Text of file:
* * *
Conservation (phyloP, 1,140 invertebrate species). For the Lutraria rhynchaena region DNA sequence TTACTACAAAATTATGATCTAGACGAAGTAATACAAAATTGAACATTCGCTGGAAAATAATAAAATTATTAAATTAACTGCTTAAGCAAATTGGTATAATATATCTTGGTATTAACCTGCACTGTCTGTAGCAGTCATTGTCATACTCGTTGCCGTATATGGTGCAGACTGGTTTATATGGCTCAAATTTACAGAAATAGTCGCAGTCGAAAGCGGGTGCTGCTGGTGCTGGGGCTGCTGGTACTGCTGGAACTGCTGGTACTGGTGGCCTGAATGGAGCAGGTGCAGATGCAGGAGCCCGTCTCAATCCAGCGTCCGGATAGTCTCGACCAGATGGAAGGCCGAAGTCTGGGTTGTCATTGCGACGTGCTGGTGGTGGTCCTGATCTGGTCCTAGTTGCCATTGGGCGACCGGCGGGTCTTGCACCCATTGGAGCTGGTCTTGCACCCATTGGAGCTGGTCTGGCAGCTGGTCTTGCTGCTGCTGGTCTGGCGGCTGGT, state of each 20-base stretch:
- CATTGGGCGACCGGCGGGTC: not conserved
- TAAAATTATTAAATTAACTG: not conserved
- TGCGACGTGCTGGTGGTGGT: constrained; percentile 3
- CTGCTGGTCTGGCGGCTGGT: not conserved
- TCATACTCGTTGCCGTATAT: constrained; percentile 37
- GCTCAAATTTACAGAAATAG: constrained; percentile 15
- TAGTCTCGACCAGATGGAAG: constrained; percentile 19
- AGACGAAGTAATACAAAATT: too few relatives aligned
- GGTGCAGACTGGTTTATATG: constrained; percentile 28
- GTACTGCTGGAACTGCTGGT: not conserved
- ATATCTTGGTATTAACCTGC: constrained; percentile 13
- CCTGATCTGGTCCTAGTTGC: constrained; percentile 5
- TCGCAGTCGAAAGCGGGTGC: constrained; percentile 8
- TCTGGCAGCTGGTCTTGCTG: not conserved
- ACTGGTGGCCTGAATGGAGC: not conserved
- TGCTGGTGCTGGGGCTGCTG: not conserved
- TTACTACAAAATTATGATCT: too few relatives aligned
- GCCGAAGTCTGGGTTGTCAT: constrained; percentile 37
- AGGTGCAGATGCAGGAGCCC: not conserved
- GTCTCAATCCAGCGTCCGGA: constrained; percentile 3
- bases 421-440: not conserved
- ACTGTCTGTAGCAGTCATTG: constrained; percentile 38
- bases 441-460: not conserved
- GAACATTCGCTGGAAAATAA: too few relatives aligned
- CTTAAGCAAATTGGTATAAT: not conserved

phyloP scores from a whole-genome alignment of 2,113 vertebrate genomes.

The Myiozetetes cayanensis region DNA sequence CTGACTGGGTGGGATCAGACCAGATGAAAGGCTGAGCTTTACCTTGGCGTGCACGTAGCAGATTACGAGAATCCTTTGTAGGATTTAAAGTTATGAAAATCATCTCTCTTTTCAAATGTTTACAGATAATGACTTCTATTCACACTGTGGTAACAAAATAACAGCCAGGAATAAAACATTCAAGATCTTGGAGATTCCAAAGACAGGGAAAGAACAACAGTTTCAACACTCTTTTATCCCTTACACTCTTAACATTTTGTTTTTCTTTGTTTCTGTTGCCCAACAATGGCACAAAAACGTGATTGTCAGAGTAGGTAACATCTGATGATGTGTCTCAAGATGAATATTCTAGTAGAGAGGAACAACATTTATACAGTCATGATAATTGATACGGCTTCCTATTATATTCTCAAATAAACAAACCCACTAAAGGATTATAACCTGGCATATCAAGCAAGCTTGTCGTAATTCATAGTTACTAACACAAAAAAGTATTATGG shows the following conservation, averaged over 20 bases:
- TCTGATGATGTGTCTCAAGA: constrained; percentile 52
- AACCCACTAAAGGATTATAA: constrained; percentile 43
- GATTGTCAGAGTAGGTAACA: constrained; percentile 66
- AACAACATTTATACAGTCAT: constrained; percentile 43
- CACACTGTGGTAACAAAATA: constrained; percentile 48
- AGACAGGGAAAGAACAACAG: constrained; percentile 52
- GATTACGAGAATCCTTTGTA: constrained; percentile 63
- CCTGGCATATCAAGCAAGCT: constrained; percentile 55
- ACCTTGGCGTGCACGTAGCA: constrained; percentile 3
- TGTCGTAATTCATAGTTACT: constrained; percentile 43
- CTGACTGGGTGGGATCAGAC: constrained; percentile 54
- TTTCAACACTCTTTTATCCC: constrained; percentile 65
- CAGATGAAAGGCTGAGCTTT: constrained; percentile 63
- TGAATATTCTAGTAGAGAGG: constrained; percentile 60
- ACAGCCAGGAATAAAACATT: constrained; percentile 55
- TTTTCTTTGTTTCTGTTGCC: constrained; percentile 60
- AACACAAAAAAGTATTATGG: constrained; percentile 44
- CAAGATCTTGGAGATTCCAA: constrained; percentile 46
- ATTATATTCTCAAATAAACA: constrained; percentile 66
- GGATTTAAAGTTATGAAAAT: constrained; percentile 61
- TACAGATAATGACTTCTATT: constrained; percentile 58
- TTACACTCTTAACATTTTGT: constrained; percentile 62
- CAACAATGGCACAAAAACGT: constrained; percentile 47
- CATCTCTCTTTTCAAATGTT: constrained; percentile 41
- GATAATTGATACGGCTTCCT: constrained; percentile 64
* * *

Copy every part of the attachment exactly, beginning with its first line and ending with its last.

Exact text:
Conservation (phyloP, 1,140 invertebrate species). For the Lutraria rhynchaena region DNA sequence TTACTACAAAATTATGATCTAGACGAAGTAATACAAAATTGAACATTCGCTGGAAAATAATAAAATTATTAAATTAACTGCTTAAGCAAATTGGTATAATATATCTTGGTATTAACCTGCACTGTCTGTAGCAGTCATTGTCATACTCGTTGCCGTATATGGTGCAGACTGGTTTATATGGCTCAAATTTACAGAAATAGTCGCAGTCGAAAGCGGGTGCTGCTGGTGCTGGGGCTGCTGGTACTGCTGGAACTGCTGGTACTGGTGGCCTGAATGGAGCAGGTGCAGATGCAGGAGCCCGTCTCAATCCAGCGTCCGGATAGTCTCGACCAGATGGAAGGCCGAAGTCTGGGTTGTCATTGCGACGTGCTGGTGGTGGTCCTGATCTGGTCCTAGTTGCCATTGGGCGACCGGCGGGTCTTGCACCCATTGGAGCTGGTCTTGCACCCATTGGAGCTGGTCTGGCAGCTGGTCTTGCTGCTGCTGGTCTGGCGGCTGGT, state of each 20-base stretch:
- CATTGGGCGACCGGCGGGTC: not conserved
- TAAAATTATTAAATTAACTG: not conserved
- TGCGACGTGCTGGTGGTGGT: constrained; percentile 3
- CTGCTGGTCTGGCGGCTGGT: not conserved
- TCATACTCGTTGCCGTATAT: constrained; percentile 37
- GCTCAAATTTACAGAAATAG: constrained; percentile 15
- TAGTCTCGACCAGATGGAAG: constrained; percentile 19
- AGACGAAGTAATACAAAATT: too few relatives aligned
- GGTGCAGACTGGTTTATATG: constrained; percentile 28
- GTACTGCTGGAACTGCTGGT: not conserved
- ATATCTTGGTATTAACCTGC: constrained; percentile 13
- CCTGATCTGGTCCTAGTTGC: constrained; percentile 5
- TCGCAGTCGAAAGCGGGTGC: constrained; percentile 8
- TCTGGCAGCTGGTCTTGCTG: not conserved
- ACTGGTGGCCTGAATGGAGC: not conserved
- TGCTGGTGCTGGGGCTGCTG: not conserved
- TTACTACAAAATTATGATCT: too few relatives aligned
- GCCGAAGTCTGGGTTGTCAT: constrained; percentile 37
- AGGTGCAGATGCAGGAGCCC: not conserved
- GTCTCAATCCAGCGTCCGGA: constrained; percentile 3
- bases 421-440: not conserved
- ACTGTCTGTAGCAGTCATTG: constrained; percentile 38
- bases 441-460: not conserved
- GAACATTCGCTGGAAAATAA: too few relatives aligned
- CTTAAGCAAATTGGTATAAT: not conserved

phyloP scores from a whole-genome alignment of 2,113 vertebrate genomes.

The Myiozetetes cayanensis region DNA sequence CTGACTGGGTGGGATCAGACCAGATGAAAGGCTGAGCTTTACCTTGGCGTGCACGTAGCAGATTACGAGAATCCTTTGTAGGATTTAAAGTTATGAAAATCATCTCTCTTTTCAAATGTTTACAGATAATGACTTCTATTCACACTGTGGTAACAAAATAACAGCCAGGAATAAAACATTCAAGATCTTGGAGATTCCAAAGACAGGGAAAGAACAACAGTTTCAACACTCTTTTATCCCTTACACTCTTAACATTTTGTTTTTCTTTGTTTCTGTTGCCCAACAATGGCACAAAAACGTGATTGTCAGAGTAGGTAACATCTGATGATGTGTCTCAAGATGAATATTCTAGTAGAGAGGAACAACATTTATACAGTCATGATAATTGATACGGCTTCCTATTATATTCTCAAATAAACAAACCCACTAAAGGATTATAACCTGGCATATCAAGCAAGCTTGTCGTAATTCATAGTTACTAACACAAAAAAGTATTATGG shows the following conservation, averaged over 20 bases:
- TCTGATGATGTGTCTCAAGA: constrained; percentile 52
- AACCCACTAAAGGATTATAA: constrained; percentile 43
- GATTGTCAGAGTAGGTAACA: constrained; percentile 66
- AACAACATTTATACAGTCAT: constrained; percentile 43
- CACACTGTGGTAACAAAATA: constrained; percentile 48
- AGACAGGGAAAGAACAACAG: constrained; percentile 52
- GATTACGAGAATCCTTTGTA: constrained; percentile 63
- CCTGGCATATCAAGCAAGCT: constrained; percentile 55
- ACCTTGGCGTGCACGTAGCA: constrained; percentile 3
- TGTCGTAATTCATAGTTACT: constrained; percentile 43
- CTGACTGGGTGGGATCAGAC: constrained; percentile 54
- TTTCAACACTCTTTTATCCC: constrained; percentile 65
- CAGATGAAAGGCTGAGCTTT: constrained; percentile 63
- TGAATATTCTAGTAGAGAGG: constrained; percentile 60
- ACAGCCAGGAATAAAACATT: constrained; percentile 55
- TTTTCTTTGTTTCTGTTGCC: constrained; percentile 60
- AACACAAAAAAGTATTATGG: constrained; percentile 44
- CAAGATCTTGGAGATTCCAA: constrained; percentile 46
- ATTATATTCTCAAATAAACA: constrained; percentile 66
- GGATTTAAAGTTATGAAAAT: constrained; percentile 61
- TACAGATAATGACTTCTATT: constrained; percentile 58
- TTACACTCTTAACATTTTGT: constrained; percentile 62
- CAACAATGGCACAAAAACGT: constrained; percentile 47
- CATCTCTCTTTTCAAATGTT: constrained; percentile 41
- GATAATTGATACGGCTTCCT: constrained; percentile 64